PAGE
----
Identifying and Navigating Toxic Cultures – Part 1

culture perspectives Jul 06, 2016

It was twelve months after one of my most horrendous experiences of being ‘managed’. I had moved out of the role from hell into a much more constructive environment. At an after work drinks session, I spotted my old manager out of the corner of my eye, peering at me. After a few minutes he came over and we had our first really honest conversation. He shared with me that he felt guilty about the way that he had treated me, but it was “beyond his control” – he had been instructed by the ‘powers that be’ to manage me out of the organisation.”

In our work across various organisations, this kind of story is all too common: people feeling coerced into behaving in a way that they are not proud of, or feeling coerced by something much larger and more powerful than themselves – hallmarks of a toxic culture. While toxic cultures take many shapes and sizes, there are three key conditions that shape any toxic culture:

  1. There is a system-wide disconnect between individual, team and organisational purpose and intention. Energy is expended on surviving and the self-preservation society is alive and thriving.
  2. Change seems too hard and it is easier to drink the cool-aid and ‘keep your head down’. People’s reactions reinforce the existing dysfunctions in an organisation rather than creating the conditions for change.
  3. People exhibit the symptoms of toxic poisoning – illness (physical and psychological), fatigue and incongruence. Anyone entering the organisation will feel the toxicity immediately. Anyone leaving feels the kind of relief and uplift of energy on recovery from a serious illness.

We have observed many organisations that have fallen down the slippery slope towards toxicity, and we don’t believe that we have come across a single person that has enjoyed either creating or existing in such an environment. As abundantly optimistic as it sounds, we hold in good faith that the vast proportion of people act with good intention – yet something causes intention to become horribly unmoored from outcomes. Ways that we have observed people unintentionally creating toxic cultures include:

  • Not understanding the full system consequences of their actions, in particular the impact of local decisions on other parts of the organisation
  • Treating other people as resources, rather than sensing into their concerns, aspirations and potential
  • Abusing their authority to make themselves safe, special or successful; putting their own needs ahead of organisational needs
  • Judging others’ poor behaviour as poor intention and carrying that as a torchlight to crucify the poorly behaved
  • Mistrusting anyone in a position of authority, and ‘going underground’ with any concerns, rather than attempting to address them directly
  • Refusing to adapt to change in order to protect themselves against the fear of losing control or losing their status and authority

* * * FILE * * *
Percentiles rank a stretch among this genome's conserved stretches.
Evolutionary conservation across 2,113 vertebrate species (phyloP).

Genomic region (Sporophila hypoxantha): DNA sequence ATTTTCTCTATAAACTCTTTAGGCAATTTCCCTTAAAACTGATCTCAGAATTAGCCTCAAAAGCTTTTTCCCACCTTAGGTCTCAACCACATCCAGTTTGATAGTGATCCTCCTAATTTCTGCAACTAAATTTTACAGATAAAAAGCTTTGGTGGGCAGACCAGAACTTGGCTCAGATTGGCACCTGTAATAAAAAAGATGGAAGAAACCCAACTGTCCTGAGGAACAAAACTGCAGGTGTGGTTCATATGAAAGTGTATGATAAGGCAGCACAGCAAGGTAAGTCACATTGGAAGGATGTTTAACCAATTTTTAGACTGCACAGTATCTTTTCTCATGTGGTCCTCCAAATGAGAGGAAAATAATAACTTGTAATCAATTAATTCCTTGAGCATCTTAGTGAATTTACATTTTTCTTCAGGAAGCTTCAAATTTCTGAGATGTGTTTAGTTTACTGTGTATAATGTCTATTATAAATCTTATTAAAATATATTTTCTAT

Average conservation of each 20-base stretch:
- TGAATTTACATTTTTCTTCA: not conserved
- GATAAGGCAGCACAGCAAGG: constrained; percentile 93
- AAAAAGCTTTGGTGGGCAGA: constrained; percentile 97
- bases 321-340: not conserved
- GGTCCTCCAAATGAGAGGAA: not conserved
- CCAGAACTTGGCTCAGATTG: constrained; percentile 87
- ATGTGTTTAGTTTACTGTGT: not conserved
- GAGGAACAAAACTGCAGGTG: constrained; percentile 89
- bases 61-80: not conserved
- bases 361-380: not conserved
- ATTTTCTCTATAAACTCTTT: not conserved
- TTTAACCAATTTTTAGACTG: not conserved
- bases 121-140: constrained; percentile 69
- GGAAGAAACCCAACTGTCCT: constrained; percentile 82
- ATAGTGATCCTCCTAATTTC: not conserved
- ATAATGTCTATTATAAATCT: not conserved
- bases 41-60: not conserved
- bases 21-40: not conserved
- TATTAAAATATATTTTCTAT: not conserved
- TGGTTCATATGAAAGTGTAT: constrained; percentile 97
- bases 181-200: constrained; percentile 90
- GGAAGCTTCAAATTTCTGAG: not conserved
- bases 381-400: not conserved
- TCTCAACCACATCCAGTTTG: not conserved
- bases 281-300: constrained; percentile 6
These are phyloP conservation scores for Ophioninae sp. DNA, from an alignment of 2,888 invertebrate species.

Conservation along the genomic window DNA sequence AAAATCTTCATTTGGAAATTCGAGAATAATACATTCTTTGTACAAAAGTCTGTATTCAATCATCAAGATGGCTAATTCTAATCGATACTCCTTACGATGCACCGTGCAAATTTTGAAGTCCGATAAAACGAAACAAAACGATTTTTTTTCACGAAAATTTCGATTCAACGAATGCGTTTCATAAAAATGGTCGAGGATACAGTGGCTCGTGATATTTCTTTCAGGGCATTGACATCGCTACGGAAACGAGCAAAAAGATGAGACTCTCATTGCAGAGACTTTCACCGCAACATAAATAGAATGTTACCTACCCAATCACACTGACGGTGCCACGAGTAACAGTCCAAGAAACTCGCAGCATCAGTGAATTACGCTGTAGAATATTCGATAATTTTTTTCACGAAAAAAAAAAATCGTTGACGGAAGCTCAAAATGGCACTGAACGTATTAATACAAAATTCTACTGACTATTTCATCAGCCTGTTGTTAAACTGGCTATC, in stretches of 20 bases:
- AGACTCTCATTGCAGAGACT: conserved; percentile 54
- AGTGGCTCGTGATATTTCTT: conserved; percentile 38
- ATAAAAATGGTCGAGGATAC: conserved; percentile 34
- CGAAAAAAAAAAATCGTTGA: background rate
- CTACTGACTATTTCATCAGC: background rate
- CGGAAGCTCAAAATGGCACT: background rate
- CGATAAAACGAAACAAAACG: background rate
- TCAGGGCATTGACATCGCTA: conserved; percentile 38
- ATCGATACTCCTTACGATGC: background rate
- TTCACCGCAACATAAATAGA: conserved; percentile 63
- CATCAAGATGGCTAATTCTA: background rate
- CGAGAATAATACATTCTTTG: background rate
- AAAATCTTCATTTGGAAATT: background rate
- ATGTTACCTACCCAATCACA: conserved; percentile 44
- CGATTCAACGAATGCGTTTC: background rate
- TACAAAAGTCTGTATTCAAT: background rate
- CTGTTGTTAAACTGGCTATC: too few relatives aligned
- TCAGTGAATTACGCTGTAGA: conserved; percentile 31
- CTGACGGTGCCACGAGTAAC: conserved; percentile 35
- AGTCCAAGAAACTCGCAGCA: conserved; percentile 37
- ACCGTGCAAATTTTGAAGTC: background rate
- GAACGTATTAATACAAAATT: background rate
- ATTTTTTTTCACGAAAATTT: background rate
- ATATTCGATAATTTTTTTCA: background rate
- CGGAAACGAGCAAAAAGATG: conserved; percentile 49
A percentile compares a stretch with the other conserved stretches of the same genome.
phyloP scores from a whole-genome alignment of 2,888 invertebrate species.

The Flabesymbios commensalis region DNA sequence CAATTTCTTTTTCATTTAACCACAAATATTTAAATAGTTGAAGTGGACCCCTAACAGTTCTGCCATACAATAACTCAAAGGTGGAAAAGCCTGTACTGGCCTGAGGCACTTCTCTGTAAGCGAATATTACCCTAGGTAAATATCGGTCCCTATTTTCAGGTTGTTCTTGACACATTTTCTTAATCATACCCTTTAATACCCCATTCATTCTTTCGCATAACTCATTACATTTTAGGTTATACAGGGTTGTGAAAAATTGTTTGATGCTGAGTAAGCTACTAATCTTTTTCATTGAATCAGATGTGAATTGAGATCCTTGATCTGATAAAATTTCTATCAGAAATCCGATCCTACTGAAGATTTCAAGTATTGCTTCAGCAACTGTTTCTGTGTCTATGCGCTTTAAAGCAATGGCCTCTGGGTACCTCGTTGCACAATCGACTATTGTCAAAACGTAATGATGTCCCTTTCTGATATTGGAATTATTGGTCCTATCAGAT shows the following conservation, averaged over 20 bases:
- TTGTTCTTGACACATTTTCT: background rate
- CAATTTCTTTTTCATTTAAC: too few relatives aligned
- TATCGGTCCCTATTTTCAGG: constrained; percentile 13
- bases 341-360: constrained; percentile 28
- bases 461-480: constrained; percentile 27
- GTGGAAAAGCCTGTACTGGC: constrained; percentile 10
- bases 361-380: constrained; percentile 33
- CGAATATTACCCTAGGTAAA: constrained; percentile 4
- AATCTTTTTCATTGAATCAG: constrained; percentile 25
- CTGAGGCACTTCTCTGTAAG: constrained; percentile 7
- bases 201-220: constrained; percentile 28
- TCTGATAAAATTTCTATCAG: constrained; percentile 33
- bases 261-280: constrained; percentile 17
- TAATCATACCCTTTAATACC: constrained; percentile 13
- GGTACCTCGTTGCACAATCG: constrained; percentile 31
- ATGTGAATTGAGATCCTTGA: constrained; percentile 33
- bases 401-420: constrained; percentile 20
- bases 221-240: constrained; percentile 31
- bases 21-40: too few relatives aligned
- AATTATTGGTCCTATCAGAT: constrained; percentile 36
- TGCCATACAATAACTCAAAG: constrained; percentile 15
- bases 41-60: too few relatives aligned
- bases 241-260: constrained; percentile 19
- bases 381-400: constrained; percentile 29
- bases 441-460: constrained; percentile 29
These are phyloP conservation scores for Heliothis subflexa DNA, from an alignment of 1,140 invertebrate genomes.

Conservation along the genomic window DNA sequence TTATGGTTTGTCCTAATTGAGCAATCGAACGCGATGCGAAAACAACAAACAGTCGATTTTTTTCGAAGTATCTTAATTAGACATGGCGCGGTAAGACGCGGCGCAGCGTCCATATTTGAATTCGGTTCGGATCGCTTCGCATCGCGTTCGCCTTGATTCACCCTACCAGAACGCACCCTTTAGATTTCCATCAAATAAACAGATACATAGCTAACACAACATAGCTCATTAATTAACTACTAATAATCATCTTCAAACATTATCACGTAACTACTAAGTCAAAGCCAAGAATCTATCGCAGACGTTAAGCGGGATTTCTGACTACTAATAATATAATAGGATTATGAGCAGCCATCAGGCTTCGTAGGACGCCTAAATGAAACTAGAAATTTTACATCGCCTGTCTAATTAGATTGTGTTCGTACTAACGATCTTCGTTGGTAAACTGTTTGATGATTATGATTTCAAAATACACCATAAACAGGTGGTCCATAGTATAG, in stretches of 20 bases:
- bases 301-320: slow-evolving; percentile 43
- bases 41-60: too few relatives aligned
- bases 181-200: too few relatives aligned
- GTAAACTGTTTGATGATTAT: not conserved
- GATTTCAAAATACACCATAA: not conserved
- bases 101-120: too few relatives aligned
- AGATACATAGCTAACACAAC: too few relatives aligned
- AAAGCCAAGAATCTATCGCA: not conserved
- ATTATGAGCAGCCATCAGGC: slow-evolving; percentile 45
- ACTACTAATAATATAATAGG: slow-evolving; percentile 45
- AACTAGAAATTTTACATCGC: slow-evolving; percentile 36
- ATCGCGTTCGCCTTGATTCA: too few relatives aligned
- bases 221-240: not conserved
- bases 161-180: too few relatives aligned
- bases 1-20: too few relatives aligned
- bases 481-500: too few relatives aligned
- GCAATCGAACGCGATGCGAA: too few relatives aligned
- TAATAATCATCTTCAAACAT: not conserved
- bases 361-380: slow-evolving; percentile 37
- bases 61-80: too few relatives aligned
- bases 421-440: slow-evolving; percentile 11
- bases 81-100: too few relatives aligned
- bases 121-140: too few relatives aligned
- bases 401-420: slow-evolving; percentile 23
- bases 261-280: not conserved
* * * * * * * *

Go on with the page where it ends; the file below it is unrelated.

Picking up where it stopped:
• Lack of transparency – not sharing the intention beneath their behaviours

There are ways to navigate your way through a toxic culture, without contributing to its toxicity. Depending on your role and ability to respond in the face of your environment, these are a few things to consider:

  • Maintain awareness of the whole system. Aspects of an organisational system include office politics, how decisions really get made, who is really influential and what is not safe to do in the organisation.
  • Identify the reinforcing loops in a system that sustain toxicity, and seek ways to break these loops or at the very least not contribute to them. See Oshry’s (2007) suggested ways out in the table below. Consider how you might be contributing to the status quo.
  • Be generous in interpreting other people’s intention; when in conflict, ask the other party what their positive intention is. Don’t take things personally; people are often unaware but rarely malicious.
  • For those you have responsibility for, seek to understand what is important to them, what concerns them, and what their aspirations are.
  • Use your organisational authority with great care. People in toxic cultures will often be suspicious of authority unless they can see the ‘why’.
  • Don’t take it too seriously and maintain a sense of humour. The more serious we are the more likely we are to personalise and disconnect.
  • Be fully aware you are always at choice to stay or go. Staying may maintain financial security and can lead to a heightened sense of helplessness. However, you may also be able to be a catalyst for change.

If you choose to continue working in a toxic culture, it is really important to care for yourself. The next article in this series, Keeping your soul alive in a toxic culture, explores how we can maintain our sense of self in spite of challenges.

For more background on the process of creating healthy, sustainable cultures, refer to Andrew and Alison’s whitepaper.

Oshry, B. (2007) – Seeing Systems: Unlocking the mysteries of organizational life

San Francisco: Berrett-Koehler Publishers

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